Cell culture and treatments

The conjunctival tissue was washed with 1X PBS (pH 7.4; TL1101; 154 mM NaCl, 1 mM KH2PO4, 5 mM Na2HPO4, HiMedia Laboratories, Mumbai, India) containing 100 units/ml penicillin G and 100 units/ml streptomycin (Invitrogen, Carlsbad, CA). The tissue was minced into 2 mm pieces and plated on 35 mm dishes. Dulbecco’s Modified Eagle Medium (DMEM from Gibco, Carlsbad, CA) and 10% fetal bovine serum (FBS; HiMedia Laboratories) was added such that the tissue was maintained in an air/liquid interface. After 3 days, 2 ml of the complete growth medium with antibiotics was added to the dishes and maintained until the cells became confluent. The confluent cultures were trypsinized and seeded onto T25 flasks. The cells used for the experiments were from the 2nd to the 5th passage, and each time, the expression of vimentin, a conjunctival fibroblast marker, was confirmed with immunofluorescence staining and PCR. One hundred percent of the cells expressed vimentin. The cells were seeded on six-well plates with or without 11 mm coverslips. After 24 h post-seeding, the cells were treated with recombinant HCV core (95% pure) and NS3 proteins (90% pure) for different time points; β-galactosidase (β-Gal), which was expressed and purified similarly to core and NS3, was used as a control where indicated. All recombinant proteins were from Sigma-Aldrich. The proteins were free of endotoxin (<0.005 EU/ml) as determined with the limulus amebocite lysate (LAL) assay.


The IL-8, IL-6, TNF-α, and IL-10 enzyme-linked immunosorbent assay (ELISA) kits were from e-Bioscience (San Diego, CA). After 8 h of exposure to HCV core and NS3 and β-Gal, the cell culture medium was collected, and ELISA was performed according to the manufacturer’s instructions.

RNA extraction and RT–PCR

After 24 h of viral protein treatment, total RNA was extracted using the Qiagen RNase mini kit and 5 µg of total RNA was used for cDNA conversion using the Sensiscript RT kit (Qiagen, Hilden, Germany) and oligo-dT primers (Fermentas, Hanover, MD). RT–PCR was performed for all ten TLR genes, CD44, ICAM-1, INTGβ1, and GAPDH using equal amounts of cDNA. All PCR reagents were purchased from Fermentas; unless otherwise stated, all the primers except GAPDH were from Hysel Biotech, India, and the GAPDH primers were from Genei, India. All primers and the product sizes are listed in Table 1. The PCR cycling conditions were as follows: 95 °C for 10 min, followed by 35 cycles of 94 °C for 1 min, 55 °C for 1 min for all TLRs and 63 °C for GAPDH and 72 °C for 1 min, with a final extension of 72 °C for 10 min. Equal volumes of the PCR products were loaded on a 2% agarose gel with 0.5 µg/ml ethidium bromide, and images were captured.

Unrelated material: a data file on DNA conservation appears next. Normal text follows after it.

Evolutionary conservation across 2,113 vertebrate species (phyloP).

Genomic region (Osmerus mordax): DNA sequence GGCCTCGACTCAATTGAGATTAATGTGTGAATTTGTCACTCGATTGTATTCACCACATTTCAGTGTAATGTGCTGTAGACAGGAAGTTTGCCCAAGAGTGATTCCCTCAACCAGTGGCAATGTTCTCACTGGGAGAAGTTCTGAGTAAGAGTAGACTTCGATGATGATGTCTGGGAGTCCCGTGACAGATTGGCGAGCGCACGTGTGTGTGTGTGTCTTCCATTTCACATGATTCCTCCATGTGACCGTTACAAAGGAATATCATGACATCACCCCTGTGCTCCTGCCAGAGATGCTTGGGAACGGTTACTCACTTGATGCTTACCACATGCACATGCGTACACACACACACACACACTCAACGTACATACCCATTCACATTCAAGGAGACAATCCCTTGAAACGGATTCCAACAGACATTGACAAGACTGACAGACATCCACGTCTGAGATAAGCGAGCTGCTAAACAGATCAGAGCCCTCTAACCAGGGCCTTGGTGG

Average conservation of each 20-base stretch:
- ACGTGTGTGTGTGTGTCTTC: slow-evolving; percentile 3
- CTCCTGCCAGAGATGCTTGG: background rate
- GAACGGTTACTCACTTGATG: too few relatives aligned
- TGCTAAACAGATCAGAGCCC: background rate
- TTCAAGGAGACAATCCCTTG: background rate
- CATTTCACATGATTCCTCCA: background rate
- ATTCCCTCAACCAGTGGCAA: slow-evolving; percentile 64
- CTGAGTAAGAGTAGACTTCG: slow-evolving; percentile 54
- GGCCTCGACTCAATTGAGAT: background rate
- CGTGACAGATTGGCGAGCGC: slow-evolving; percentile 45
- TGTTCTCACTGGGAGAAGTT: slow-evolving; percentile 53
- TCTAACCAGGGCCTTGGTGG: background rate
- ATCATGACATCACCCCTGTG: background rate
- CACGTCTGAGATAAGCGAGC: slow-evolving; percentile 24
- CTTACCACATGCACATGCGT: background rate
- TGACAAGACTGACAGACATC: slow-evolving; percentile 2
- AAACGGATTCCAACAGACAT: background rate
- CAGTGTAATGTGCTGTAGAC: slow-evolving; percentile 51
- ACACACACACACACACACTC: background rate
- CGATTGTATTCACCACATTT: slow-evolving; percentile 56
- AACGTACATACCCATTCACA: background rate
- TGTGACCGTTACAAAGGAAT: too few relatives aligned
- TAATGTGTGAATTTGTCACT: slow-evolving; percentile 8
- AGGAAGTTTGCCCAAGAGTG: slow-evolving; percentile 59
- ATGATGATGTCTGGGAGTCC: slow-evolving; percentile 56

The gel optical density (OD) values of the TLRs and cell adhesion molecule genes were measured with ImageJ software and normalized regarding the corresponding GAPDH OD values. The fold change in gene expression for the HCV core and NS3-treated cells was calculated regarding the untreated control.